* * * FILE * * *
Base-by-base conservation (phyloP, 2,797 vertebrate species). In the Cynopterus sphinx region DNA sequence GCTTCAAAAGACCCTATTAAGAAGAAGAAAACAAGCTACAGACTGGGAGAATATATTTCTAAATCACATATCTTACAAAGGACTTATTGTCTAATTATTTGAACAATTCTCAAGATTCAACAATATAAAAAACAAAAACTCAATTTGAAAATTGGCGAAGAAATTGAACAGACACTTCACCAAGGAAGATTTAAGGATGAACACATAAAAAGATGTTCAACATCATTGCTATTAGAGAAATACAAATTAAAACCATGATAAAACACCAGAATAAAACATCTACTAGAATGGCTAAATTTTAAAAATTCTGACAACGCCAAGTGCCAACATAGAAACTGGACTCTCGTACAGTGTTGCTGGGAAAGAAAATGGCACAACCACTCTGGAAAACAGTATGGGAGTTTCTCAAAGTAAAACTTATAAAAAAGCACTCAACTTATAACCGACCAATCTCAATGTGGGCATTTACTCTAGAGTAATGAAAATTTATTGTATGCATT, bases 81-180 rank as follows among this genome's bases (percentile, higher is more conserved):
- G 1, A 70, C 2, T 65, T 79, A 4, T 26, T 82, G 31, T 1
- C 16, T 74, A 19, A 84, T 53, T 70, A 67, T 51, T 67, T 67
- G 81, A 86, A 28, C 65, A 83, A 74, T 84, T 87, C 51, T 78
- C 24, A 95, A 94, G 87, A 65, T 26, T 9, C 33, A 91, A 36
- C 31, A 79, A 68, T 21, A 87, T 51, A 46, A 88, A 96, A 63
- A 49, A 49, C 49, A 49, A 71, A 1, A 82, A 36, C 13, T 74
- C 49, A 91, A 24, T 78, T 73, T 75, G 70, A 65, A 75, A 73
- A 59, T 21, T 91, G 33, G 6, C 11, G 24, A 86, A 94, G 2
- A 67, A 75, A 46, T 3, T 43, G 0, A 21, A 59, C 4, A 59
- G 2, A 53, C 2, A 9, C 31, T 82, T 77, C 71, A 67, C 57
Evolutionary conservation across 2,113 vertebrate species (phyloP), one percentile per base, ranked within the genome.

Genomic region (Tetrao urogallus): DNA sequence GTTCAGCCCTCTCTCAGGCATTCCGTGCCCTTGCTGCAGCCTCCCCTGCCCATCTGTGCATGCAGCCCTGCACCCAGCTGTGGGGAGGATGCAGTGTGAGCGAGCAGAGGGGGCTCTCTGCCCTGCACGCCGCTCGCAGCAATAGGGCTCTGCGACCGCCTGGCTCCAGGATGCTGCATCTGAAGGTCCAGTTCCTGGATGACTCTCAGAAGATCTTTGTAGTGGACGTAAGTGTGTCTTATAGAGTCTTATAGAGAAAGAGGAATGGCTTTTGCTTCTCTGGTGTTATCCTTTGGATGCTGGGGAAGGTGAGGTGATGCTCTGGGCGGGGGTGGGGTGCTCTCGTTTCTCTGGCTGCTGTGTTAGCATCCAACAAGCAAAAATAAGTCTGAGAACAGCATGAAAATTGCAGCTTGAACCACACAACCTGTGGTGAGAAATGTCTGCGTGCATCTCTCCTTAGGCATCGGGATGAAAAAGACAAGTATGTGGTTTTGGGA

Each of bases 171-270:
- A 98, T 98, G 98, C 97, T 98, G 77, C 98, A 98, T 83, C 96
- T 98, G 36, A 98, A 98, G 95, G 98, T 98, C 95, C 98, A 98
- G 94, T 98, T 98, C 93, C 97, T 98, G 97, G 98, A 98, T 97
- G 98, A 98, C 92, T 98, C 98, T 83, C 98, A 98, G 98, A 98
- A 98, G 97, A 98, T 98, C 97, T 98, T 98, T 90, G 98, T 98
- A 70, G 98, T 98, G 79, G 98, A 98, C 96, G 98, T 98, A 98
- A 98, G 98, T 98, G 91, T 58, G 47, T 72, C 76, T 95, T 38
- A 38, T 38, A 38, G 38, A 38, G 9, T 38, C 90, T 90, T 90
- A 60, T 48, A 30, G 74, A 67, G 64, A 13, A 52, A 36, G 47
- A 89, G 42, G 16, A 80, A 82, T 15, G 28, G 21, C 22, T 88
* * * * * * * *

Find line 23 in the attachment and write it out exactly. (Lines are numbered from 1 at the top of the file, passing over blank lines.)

- A 60, T 48, A 30, G 74, A 67, G 64, A 13, A 52, A 36, G 47